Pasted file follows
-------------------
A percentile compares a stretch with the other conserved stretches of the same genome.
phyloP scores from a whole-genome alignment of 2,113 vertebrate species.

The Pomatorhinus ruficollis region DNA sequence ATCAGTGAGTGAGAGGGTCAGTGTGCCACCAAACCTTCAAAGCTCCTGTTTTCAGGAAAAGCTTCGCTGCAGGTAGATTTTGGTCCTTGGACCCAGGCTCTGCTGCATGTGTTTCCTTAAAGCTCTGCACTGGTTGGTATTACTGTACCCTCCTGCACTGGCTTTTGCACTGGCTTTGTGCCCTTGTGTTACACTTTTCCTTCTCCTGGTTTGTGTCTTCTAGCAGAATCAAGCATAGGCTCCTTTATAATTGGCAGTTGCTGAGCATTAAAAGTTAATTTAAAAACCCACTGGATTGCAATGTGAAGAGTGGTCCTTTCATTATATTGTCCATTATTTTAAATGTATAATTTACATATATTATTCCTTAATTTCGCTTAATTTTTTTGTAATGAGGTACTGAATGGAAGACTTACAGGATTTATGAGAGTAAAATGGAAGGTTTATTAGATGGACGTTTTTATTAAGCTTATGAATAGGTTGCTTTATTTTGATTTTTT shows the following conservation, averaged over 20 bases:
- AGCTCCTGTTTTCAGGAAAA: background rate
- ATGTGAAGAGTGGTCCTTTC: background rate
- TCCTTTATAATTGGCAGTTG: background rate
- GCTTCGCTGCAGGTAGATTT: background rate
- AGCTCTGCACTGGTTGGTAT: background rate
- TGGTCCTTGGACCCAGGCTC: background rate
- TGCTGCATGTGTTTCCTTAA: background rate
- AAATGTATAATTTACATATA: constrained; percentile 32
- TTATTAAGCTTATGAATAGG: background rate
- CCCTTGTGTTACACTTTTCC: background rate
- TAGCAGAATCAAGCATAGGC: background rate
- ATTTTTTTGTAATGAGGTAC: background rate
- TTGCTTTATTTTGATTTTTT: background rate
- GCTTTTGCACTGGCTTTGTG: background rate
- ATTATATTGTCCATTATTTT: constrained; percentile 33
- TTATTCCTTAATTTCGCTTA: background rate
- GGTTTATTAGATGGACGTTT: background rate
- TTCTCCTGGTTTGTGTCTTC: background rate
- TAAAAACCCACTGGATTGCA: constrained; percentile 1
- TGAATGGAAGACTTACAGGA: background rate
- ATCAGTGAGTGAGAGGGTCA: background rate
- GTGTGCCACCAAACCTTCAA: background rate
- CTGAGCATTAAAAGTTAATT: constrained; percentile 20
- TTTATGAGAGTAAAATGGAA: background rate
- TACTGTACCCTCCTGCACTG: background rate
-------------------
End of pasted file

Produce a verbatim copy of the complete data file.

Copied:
A percentile compares a stretch with the other conserved stretches of the same genome.
phyloP scores from a whole-genome alignment of 2,113 vertebrate species.

The Pomatorhinus ruficollis region DNA sequence ATCAGTGAGTGAGAGGGTCAGTGTGCCACCAAACCTTCAAAGCTCCTGTTTTCAGGAAAAGCTTCGCTGCAGGTAGATTTTGGTCCTTGGACCCAGGCTCTGCTGCATGTGTTTCCTTAAAGCTCTGCACTGGTTGGTATTACTGTACCCTCCTGCACTGGCTTTTGCACTGGCTTTGTGCCCTTGTGTTACACTTTTCCTTCTCCTGGTTTGTGTCTTCTAGCAGAATCAAGCATAGGCTCCTTTATAATTGGCAGTTGCTGAGCATTAAAAGTTAATTTAAAAACCCACTGGATTGCAATGTGAAGAGTGGTCCTTTCATTATATTGTCCATTATTTTAAATGTATAATTTACATATATTATTCCTTAATTTCGCTTAATTTTTTTGTAATGAGGTACTGAATGGAAGACTTACAGGATTTATGAGAGTAAAATGGAAGGTTTATTAGATGGACGTTTTTATTAAGCTTATGAATAGGTTGCTTTATTTTGATTTTTT shows the following conservation, averaged over 20 bases:
- AGCTCCTGTTTTCAGGAAAA: background rate
- ATGTGAAGAGTGGTCCTTTC: background rate
- TCCTTTATAATTGGCAGTTG: background rate
- GCTTCGCTGCAGGTAGATTT: background rate
- AGCTCTGCACTGGTTGGTAT: background rate
- TGGTCCTTGGACCCAGGCTC: background rate
- TGCTGCATGTGTTTCCTTAA: background rate
- AAATGTATAATTTACATATA: constrained; percentile 32
- TTATTAAGCTTATGAATAGG: background rate
- CCCTTGTGTTACACTTTTCC: background rate
- TAGCAGAATCAAGCATAGGC: background rate
- ATTTTTTTGTAATGAGGTAC: background rate
- TTGCTTTATTTTGATTTTTT: background rate
- GCTTTTGCACTGGCTTTGTG: background rate
- ATTATATTGTCCATTATTTT: constrained; percentile 33
- TTATTCCTTAATTTCGCTTA: background rate
- GGTTTATTAGATGGACGTTT: background rate
- TTCTCCTGGTTTGTGTCTTC: background rate
- TAAAAACCCACTGGATTGCA: constrained; percentile 1
- TGAATGGAAGACTTACAGGA: background rate
- ATCAGTGAGTGAGAGGGTCA: background rate
- GTGTGCCACCAAACCTTCAA: background rate
- CTGAGCATTAAAAGTTAATT: constrained; percentile 20
- TTTATGAGAGTAAAATGGAA: background rate
- TACTGTACCCTCCTGCACTG: background rate